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End of the Year Review: What We Learned in 2014

At the dawn of a new year, I like to go back and revisit everything from the past year on the blog. It helps me reflect on the past and plan for the future. 365 posts a year is a lot to remember, and sometimes you need to go back and jog your memory. Then it all comes flooding back. Normally, I do this at home, in my office, in quiet solitude, as a sort of personal ritual.  This year, I’ve decided to publish my remembrances.

2014 has been a big year. Let’s take a look at what we learned and explored together. Where to begin? Well, first…

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Dear Mark: Salmon Pouches, Ray Peat, and Our Inherent Desire for Crispy Food

Ah, it’s good to be back with a regular old Dear Mark. Today we’re discussing the nutritional value of canned salmon, and whether the canning process negates some or much of the impressive nutrient profile of fresh salmon. After that, I discuss the dietary views of Ray Peat, an increasingly popular topic in the MDA forums and a seemingly wildly divergent way of eating. Is there any reconciliation to be made between Peat and Primal? I think so, actually. Finally, I explore why we might be inherently drawn to crispy, crunchy food despite the lack of potato chips, Fritos, and Pringles during the most formative years of our evolution.

Let’s go:

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25 Safer Alternatives to Common Cosmetics

Two weeks ago, I introduced you to five cosmetics ingredients you should avoid. These are chemicals you’ll often find in things like shampoos, conditioners, deodorants, sunblocks, and makeups – you know, the stuff you’re covering yourself in everyday. Cosmetics manufacturers use these ingredients to improve their product’s ability to clean, moisturize, beautify, or improve an odor, but they often do lots of other bad stuff in the process. So the question is, do these products need these chemicals to work like we want them to, or are there alternative products that manage to use more natural and/or less harmful ingredients while still getting the job done? Indeed, there are, and today I’m going to share my findings with you.

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Dear Mark: ApoE4, Red Eye Recovery, TEDx Paleo Debunking, and Cough Drops

It’s Monday, which means it’s time for another edition of Dear Mark. This week, I’m covering four reader questions. First up is a really tricky one: ApoE4, the ancestral allele that’s classically associated with a host of maladies, like cardiovascular disease and Alzheimer’s. What’s the deal with it? We don’t have any concrete answers (yet), but I give my take on it. Next, I tell a reader who’s flying to Chile for vacation how I recover from travel-related sleep disturbances and realign my circadian rhythm. After that, I cover another paleo debunking that’s actually not much of a debunking, this time a TEDx video from Christina Warriner. And finally, I explore the eternal question of Halls cough drops, including whether or not any natural alternatives exist.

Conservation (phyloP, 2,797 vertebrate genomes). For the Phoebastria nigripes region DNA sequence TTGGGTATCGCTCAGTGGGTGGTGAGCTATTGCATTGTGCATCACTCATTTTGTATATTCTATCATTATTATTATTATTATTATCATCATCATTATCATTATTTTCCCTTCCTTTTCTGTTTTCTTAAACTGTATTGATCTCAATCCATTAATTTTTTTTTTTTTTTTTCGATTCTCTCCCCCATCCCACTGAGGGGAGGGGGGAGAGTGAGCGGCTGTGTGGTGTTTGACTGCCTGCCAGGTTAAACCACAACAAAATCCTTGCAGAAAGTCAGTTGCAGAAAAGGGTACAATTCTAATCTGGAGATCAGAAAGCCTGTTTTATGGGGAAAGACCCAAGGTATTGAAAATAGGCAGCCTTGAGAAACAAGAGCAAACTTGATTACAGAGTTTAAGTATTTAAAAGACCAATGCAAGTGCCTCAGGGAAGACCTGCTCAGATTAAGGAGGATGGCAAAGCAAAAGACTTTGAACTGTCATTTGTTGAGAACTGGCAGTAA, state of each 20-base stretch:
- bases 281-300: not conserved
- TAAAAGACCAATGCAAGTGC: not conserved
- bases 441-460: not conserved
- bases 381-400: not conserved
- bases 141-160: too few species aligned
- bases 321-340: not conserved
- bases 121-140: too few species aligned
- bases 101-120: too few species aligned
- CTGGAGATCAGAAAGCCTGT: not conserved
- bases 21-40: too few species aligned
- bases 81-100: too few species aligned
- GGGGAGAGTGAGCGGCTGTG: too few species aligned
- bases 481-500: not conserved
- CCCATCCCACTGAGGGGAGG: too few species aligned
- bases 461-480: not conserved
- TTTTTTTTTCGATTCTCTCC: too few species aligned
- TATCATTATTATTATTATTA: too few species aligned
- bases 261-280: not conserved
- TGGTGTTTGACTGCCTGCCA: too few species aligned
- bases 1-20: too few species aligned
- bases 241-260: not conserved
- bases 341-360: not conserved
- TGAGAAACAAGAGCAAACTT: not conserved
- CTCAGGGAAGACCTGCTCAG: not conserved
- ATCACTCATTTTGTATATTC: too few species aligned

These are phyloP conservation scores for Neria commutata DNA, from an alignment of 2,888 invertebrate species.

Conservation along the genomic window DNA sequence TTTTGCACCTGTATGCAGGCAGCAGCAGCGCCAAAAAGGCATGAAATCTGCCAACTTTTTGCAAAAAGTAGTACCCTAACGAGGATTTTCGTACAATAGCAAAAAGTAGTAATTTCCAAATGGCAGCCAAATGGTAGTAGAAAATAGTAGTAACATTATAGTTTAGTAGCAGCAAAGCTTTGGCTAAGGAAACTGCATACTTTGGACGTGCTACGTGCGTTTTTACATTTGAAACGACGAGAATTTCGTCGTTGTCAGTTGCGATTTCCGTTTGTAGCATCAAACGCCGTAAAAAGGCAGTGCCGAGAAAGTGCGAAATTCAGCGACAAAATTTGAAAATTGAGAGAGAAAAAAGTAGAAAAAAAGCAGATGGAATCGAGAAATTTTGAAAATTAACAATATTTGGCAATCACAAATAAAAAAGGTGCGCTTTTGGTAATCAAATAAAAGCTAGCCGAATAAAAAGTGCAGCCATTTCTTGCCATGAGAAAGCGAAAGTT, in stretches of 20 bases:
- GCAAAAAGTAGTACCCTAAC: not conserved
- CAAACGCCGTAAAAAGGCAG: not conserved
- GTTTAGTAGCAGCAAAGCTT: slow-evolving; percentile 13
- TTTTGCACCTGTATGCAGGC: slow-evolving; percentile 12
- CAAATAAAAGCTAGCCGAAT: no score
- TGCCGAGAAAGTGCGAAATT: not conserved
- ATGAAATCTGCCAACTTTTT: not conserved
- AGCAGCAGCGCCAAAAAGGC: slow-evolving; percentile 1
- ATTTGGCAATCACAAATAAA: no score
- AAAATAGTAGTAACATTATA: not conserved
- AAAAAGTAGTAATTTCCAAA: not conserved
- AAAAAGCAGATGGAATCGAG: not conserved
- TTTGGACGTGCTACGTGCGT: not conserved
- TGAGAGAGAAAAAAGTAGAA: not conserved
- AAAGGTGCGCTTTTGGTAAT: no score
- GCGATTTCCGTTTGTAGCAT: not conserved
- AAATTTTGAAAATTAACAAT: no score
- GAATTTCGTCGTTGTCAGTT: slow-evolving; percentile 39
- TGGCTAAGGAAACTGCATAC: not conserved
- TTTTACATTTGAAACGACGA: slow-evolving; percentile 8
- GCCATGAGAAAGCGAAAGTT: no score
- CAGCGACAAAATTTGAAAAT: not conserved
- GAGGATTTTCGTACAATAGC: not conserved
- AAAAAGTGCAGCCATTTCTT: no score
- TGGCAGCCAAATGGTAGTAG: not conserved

Let’s go.

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Is It All Just a “Paleofantasy”?

So this is my review of the new book Paleofantasy: What Evolution Really Tells Us About Sex, Diet, and How We Live. It’s been making the rounds for a few weeks now, and although some other people have already weighed in, I’ll add my two cents. At the outset, I’d like to make very clear that I actually agree with a decent portion of Marlene Zuk’s individual arguments. Though it may surprise you to know that Mark Sisson agrees with the most prominent paleo debunker du jour on several topics, I’m not saying I support the overall product or her final conclusions. In fact, Paleofantasy is an odd, meandering book whose ultimate purpose I’m not really sure I truly understand.

There are two main problems with the book, as I see it. First, she’s working against a straw man. Many of the arguments she debunks, like “eyeglasses aren’t paleo” or “the paleo diet was carnivorous,” seems to have been dug up from some random Internet commenter or drawn from fringe camps. In other words, they aren’t arguments people like Robb Wolf, Chris Kresser, Paul Jaminet, or me (or our readers) are making. Second, many of her counterarguments or “nuanced approaches” are the very same ones we’ve been exploring at length for years! After reading the book, John Durant tweeted “Paleofantasy shouldn’t have been a book in 2013, it should have been a blog post in 2010,” and that’s as good a description as I can think of.